How to Deal with Someone Who’s Using Black Swan Tactics on You

    

You enter a negotiation. What if there’s a Black Swan-trained ninja on the other side?

In such a scenario, you’re most likely dealing with one of three tactics:

  1. How am I supposed to do that?
  2. A No-oriented question™ 
  3. Some sort of Label™ (that’s giving you a bad feeling)

negotiation tactics

First, some context: At The Black Swan Group, we use our teachings on each other all the time!  

The real issue is this: Where is the other side coming from? The context of the tactic will tell you a lot. As Brandon Voss says, Situation drives strategy.

On our team, we’re helping each other. But we also realize that we need to stay sharp. To do that, we use these skills in all of our conversations. Why? Because without maintenance, they deteriorate for everyone—even us!

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There are quite a few cutthroat negotiators who’ve read the book. Mostly these tend to fall into the procurement/contract negotiator types.  

A comment on procurement: This is, in reality, a hard job. There are quite a few really good and caring people doing it. They are usually under a great deal of pressure. Please don’t automatically assume that all of them are “the enemy”—even though their profession has a significant number of people who act like it.

The Black Swan Method™ was originally designed to cope with the toughest procurement negotiators on Earth anyway: kidnappers.

One way or the other, someone who is using Black Swan tactics against you will only be effective at either questions or Labels—not both.

If they use Labels, they will tend to go in circles. They will not be effective in developing rapport or offering any insights. That’s a big tell.

In any case, let’s take a look at the three scenarios you’ll find yourself in when you’re facing a negotiator who’s trained in the Black Swan arts.

Being Asked ‘How am I supposed to do that?’

This is probably the most common Black Swan tactic you will run into. Procurement people love it because it is so simple and effective at obtaining concessions.

How am I supposed to do that? is actually an implementation question. So tell them! Give them an implementation plan. Their answer will explain a great deal. Listen carefully. Use Dynamic Silence™ and then Mirror™ the response.

In any negotiation, you need an implementation plan anyway. In the hostage negotiation world, before SWAT even got to a crisis site, they were required to have an emergency assault plan. They would refine it when they got there and the negotiators started feeding them information. SWAT expected that they would adapt their plan, but they came ready with one regardless.

Similarly, you should have an implementation plan that you are prepared to adapt for when the negotiations get started.

Respond to This Question with a Label

There’s a big difference between reacting and responding. Talented negotiators learn to respond to the question behind the question.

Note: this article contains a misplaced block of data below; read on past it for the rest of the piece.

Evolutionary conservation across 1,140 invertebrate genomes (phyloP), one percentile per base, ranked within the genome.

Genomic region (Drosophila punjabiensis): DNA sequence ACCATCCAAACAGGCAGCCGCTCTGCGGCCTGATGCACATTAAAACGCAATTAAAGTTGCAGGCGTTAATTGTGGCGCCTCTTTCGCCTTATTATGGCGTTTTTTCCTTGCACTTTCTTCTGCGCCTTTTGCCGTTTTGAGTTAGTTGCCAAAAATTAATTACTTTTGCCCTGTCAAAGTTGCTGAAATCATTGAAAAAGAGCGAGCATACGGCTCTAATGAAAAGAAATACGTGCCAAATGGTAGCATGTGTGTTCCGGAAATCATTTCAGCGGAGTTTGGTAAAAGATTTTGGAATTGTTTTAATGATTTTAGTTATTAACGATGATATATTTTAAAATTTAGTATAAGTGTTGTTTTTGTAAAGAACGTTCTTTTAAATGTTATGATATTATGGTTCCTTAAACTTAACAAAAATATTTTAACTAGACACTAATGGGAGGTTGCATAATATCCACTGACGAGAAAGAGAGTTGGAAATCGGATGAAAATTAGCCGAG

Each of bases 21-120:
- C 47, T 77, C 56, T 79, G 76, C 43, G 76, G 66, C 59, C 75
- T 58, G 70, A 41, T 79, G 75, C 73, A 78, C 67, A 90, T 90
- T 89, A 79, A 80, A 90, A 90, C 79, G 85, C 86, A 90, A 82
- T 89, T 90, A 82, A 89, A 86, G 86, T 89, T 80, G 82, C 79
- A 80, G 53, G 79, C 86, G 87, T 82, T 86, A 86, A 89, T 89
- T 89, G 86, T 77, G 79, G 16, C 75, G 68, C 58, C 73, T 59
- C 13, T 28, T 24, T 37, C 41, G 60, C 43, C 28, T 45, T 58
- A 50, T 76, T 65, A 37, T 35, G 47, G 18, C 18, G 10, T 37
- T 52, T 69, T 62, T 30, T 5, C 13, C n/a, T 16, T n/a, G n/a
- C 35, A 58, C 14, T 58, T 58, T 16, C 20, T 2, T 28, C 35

You can do this by responding with Labels:

  • Sounds like ... you’re lost?
  • Sounds like if I tell you how to do it ... you will?
  • Sounds like you’re looking... for something else?

Because How am I supposed to do that? is an implementation question, you can choose to focus your Labels on implementation issues:

  • It sounds like there are people affected by this who are not on board?

In any event, the point here is to focus on implementation. Use your skills to stay in the moment and clear up whether or not there really are implementation issues or if this is a manipulation tactic.  

If it’s manipulation, your counterpart is going to run out of time. Tactical Empathy™ is your best countermove. Stick with it.

Being Manipulated with No-Oriented Questions and Labels

As I mentioned earlier, what’s the context? 

I am grateful when someone who is collaborating with me uses no-oriented questions because it helps me think.

What do I do when someone uses them (or Labels) out of context that are designed to manipulate me? I will answer once, make it clear to them that I am aware of their tactic, and then I walk. 

Examples of this manipulation might be:

  • Are you afraid to submit an RFP to us? (We absolutely don’t submit RFPs to anyone.)
  • Have you given up on submitting an RFP to us? (Same issue.)

Or any form of Have you given up on ... ? regarding something we never started or don’t do at all (and of course that means we never started it). Situation drives strategy.

I walk away. I end politely—the last impression is the lasting impression—and I walk away. If they won’t allow me to end politely, I end the conversation anyway.

  • Thank you for the opportunity. It was generous. Goodbye.

One Deadly Sin of Negotiation™ is taking yourself hostage by needing the deal. It’s an abundant world out there. In the amount of time you will spend on someone manipulating you, you could have made two deals with someone who treats you with respect. 

Don’t be afraid to walk when you’re being manipulated. Walking away from folks who aren’t operating in good faith can be one of the best decisions you’ll ever make.

Here’s to recognizing whether your counterpart is using our tactics against you. When you do that, figure out how to respond, and get ready to unleash your success.

negotiating contracts

Chris Voss

About The Author

Christopher Voss is the CEO of The Black Swan Group, a firm that solves business negotiation problems with hostage negotiation strategies. Chris founded the Black Swan Group, in 2008 upon his retirement from the FBI where he was the FBI’s lead international kidnapping negotiator. Chris is also an Adjunct Professor at the University of Southern California (USC) Marshall School of Business and Georgetown University’s McDonough School of Business where he teaches business negotiation in both M.B.A. programs.